Christchurch woman finds same sense of community while teaching in disaster-stricken Namie, Japan

JOEL INESON
Last updated 09:35 18/07/2017

Amy Vivian-Neal, second from right, teaches at schools in Namie, Japan, which had 600 students before the 2011 Tohoku disaster. Now they have 14.

TORU HANAI/REUTERS
A classroom at Ukedo elementary school in Namie, left as it was for six years after being damaged by the Tohoku earthquake and tsunami.
TORU HANAI/REUTERS
A Namie home, six years after the tsunami tore through and the building sat in an evacuation zone near the Fukushima Daiichi nuclear power plant.
TORU HANAI/REUTERS
Writing on the wall inside Ukedo elementary school, Namie.

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Amy Vivian-Neal says some may think she was unfortunate to be assigned a teaching role in a displaced Japanese town of Namie.

The 23-year-old Christchurch woman feels lucky to be there.

The once coastal town was all but wiped out after the Tohoku disaster of March 11, 2011, where a magnitude 9.0 earthquake triggered a tsunami.

Soon after the tremor and tsunami, a cooling system stopped working at the Fukushima Daiichi Nuclear Power Plant, which is about 8 kilometres from Namie. Survivors were evacuated as three nuclear reactors began to melt down.

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"It's a town that has lost its location and, in a way, lost its identity a bit," Vivian-Neal said.

"It was a lot like the situation back in Canterbury, with a lot of people having to be moved around and having [temporary] homes and that's been going on for the past five or six years."

Vivian-Neal was a student at Avonside Girls' High School, catching the bus home with her sister after a half day of school, when the February 2011 Christchurch earthquake struck.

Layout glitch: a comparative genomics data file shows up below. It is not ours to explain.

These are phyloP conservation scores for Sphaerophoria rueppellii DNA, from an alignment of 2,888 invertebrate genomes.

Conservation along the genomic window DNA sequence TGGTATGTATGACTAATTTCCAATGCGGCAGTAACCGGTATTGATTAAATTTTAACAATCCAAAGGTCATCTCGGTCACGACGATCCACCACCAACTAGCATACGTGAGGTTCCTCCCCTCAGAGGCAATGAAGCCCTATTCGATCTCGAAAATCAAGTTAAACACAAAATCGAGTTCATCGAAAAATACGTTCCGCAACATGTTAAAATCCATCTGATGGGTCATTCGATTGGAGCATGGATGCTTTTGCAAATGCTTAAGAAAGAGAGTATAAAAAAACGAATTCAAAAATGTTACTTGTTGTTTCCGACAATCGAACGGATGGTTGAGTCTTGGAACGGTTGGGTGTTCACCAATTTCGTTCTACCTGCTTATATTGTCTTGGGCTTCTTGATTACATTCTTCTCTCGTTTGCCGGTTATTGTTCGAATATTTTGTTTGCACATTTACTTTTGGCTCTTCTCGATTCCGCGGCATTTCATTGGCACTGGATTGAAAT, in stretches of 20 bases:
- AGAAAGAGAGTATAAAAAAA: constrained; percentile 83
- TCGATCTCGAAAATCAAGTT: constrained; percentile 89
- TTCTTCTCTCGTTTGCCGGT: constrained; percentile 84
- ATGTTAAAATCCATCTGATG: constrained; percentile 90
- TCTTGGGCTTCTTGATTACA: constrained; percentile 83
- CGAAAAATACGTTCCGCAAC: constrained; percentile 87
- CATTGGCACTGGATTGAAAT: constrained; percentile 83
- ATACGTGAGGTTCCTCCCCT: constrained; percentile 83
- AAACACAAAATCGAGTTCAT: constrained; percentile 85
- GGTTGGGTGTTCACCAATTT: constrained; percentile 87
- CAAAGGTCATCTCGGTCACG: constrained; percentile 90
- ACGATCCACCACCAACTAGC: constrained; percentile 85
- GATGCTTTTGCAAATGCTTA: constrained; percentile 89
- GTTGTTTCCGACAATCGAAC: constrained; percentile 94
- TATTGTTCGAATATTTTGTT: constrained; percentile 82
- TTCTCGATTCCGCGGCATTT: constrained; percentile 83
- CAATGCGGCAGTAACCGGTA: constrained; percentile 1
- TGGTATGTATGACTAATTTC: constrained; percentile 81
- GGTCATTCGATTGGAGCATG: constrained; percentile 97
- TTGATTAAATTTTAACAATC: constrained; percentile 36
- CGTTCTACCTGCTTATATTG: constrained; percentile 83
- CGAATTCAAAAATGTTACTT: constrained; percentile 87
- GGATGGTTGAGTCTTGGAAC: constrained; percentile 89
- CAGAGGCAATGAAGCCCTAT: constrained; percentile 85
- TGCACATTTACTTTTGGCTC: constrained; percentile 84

"We didn't have electricity for about two, three weeks or so and we didn't go to school for quite a while.

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"I remember when the TV flicked on, we finally got electricity back in South New Brighton and shortly after there was the news about the Tohoku tsunami and earthquake."

News of Tohoku resonated with Vivian-Neal, who has familial roots in Okinawa, an island to the far south of Japan.

Her placement was in Namie's primary and secondary schools, where student numbers were around 600 before Tohoku. Now there are 14.

She said she saw the same resilience and sense of community among its displaced people as she witnessed following the Christchurch quakes.

"The endurance people have here is amazing, and the fact that they keep on smiling.

"It's just that sort of attitude. The turmoil might not be over yet, but we're still standing here, strong as a community and that's the main similarity I see."

Her work began about 11 months ago and was organised under The Japan Exchange and Teaching (JET) Programme.

Despite her previous experience, Vivian-Neal said getting to know the people of Namie was initially difficult. The town had essentially moved inland to Nihonmatsu or people were spread elsewhere around the Fukushima district, she said.

"I didn't think I would have made such a positive and deep connection with the Namie community had I not also gone through a similar experience.

"The grief and hardship they brought to each of our communities [has] helped bridge our cultural differences."

The Japanese Government lifted evacuation orders for parts of Namie in March.

It would potentially further the spread of Namie residents, as some moved back and some continued their lives out of the town.

Like the situation in Christchurch, it also highlighted that young people were growing up in a vastly different place to previous generations.

"Some people are going back because they can't let go of their home town. That's where they've lived their whole life.

"Because the kids I teach would've been about 5 years old when it happened, they don't have such strong connections with their local town.

"But they are still quite aware that they are a person from Namie."

- Stuff

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